Whilst SCTY would never have qualified for investing in for Saul on the basis that it is yet to make a profit, SEDG has and does…Clearly the Paris agreement and the extension of the tax credits have been material to the success of these companies and stocks. Whilst it has come good for both companies for now, it highlights just how much of a binary bet I have been taking in these plays. Had I really learnt enough from Saul I would either not have been in them or have exited at the realization that this was more akin to gambling then investing.
I would be interested in understanding from Saul how he feels SEDG was a valid investment choice as opposed to an out and out gamble but for me now; had I been as ruthless as Saul has been on BOFI, ABMD etc I should have been prepared to exit - at a loss if necessary had I possessed his investing metal faced with what amounted to be an emerging red or black casino bet on the regulatory landscape. Whilst I might have hoped for these regulatory outcomes hope is not a strategy!
Hi Ant, While I really like Elon Musk, I feel that he is an idealist who wants to change the world rather than a company CEO who wants to make money for his companies. While I was lucky with a long run up on TSLA a couple of years ago, and have toyed with small investments in SCTY, I never could understand their finances or how they would actually make money. I have therefore been out of my small positions in SCTY for a long time.
You ask whether I thought SEDG was risky. Here’s what I wrote in the Mid-Quarter Review:
Isn’t solar a risky field to be in?
Heck, Yes! Government subsidies are supposed to expire at the end of 2016. Plus, the falling price of oil has not only killed the oil companies; any company related to solar has been killed too…
This is a lot riskier company than SWKS. It’s younger, it’s much smaller, it’s headquartered in a dangerous place (although it’s scattering its factories around the globe), and it’s in an industry (solar), which will probably grow enormously in future years, but which right now is facing some big worries and headwinds. On the other hand, it has a product that everyone in the industry seems to want and need, and that it keeps improving and coming out with new models of, so that it’s growing incredibly fast.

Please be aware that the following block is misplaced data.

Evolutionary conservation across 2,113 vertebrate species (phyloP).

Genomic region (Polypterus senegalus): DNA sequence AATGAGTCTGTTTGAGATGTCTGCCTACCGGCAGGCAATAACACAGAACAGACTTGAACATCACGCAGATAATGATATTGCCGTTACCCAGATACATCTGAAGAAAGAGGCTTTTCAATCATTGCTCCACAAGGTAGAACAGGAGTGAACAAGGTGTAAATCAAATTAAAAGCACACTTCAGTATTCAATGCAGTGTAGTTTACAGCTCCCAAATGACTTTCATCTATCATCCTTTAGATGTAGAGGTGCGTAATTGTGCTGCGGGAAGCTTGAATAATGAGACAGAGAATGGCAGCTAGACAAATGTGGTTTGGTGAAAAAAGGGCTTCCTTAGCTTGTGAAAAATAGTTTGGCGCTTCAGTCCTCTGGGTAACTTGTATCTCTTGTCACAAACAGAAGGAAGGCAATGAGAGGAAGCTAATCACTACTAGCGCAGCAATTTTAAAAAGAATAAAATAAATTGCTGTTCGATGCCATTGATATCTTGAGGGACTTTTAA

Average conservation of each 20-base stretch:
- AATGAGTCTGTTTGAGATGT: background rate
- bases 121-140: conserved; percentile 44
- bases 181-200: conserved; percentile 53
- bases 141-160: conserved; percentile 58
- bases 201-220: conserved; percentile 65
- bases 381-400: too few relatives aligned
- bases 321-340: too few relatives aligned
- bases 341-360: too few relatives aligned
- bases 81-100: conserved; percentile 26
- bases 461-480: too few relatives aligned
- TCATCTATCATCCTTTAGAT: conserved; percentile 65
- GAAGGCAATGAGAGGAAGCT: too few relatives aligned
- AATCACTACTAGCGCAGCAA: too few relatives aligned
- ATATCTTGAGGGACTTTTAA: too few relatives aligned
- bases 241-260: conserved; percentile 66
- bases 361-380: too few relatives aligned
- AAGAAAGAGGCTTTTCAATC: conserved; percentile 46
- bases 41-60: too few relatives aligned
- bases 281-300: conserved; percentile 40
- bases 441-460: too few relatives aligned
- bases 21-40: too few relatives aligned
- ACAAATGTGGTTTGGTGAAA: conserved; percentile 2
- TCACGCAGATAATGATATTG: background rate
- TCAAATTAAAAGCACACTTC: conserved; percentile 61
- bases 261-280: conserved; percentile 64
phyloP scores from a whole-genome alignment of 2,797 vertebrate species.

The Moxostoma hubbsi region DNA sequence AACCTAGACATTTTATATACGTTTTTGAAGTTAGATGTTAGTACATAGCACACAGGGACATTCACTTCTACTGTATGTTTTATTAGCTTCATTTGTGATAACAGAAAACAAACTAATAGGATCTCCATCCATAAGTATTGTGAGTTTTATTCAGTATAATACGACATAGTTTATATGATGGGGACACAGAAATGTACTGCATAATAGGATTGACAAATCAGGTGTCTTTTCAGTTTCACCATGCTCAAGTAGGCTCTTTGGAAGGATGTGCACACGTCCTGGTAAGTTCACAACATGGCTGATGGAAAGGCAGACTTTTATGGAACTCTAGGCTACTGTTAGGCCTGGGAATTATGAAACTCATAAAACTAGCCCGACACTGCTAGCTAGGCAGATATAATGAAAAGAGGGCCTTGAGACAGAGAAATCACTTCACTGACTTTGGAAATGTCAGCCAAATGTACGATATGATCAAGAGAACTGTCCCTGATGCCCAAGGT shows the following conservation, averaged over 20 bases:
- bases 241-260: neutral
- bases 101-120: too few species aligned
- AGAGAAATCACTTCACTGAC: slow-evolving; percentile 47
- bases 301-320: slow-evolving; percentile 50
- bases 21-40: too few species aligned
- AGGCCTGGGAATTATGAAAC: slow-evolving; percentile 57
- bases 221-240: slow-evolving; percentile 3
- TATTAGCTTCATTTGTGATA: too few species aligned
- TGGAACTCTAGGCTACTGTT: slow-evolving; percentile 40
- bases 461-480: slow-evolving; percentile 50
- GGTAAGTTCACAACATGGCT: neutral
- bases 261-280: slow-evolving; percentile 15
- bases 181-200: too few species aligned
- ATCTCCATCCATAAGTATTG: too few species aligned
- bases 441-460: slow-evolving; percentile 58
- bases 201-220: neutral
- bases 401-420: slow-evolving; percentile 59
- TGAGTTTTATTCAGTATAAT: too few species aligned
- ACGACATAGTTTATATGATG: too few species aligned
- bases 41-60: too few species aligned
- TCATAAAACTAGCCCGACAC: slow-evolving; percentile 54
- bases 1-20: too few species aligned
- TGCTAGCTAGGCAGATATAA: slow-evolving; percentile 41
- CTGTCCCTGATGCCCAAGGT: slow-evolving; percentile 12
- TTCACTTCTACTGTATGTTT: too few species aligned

As far as a valid investment choice, look, their revenues in 2014 (rounded off), were:
31,45, 67, 73
and in 2015, so far, have been:
86. 98, 115
Many companies would be glad to have the sequential quarterly gains they have each quarter as annual gains.
And their adjusted earnings, in 2014, I calculated:
(12), (06), 06, 09
20, 31, 36, ...
You could see the 36 cents last quarter coming, up from 6 cents. You can see at least 40 cents coming this quarter, up from 9 cents.
Sure, without the renewed tax credits, solar sales would slow, but solar panels would keep falling in price. Their revenue was going to go down at the end of 2016, but how much? At the rate they are growing, by the time they got to the end of 2016 their quarterly revenue would be about $200 million. If it dropped by 40% to $120 million and restarted from there, they’d be where they are now. On the other hand the PE currently, after the 40% run-up to $27, is 28. So it still is a risky position.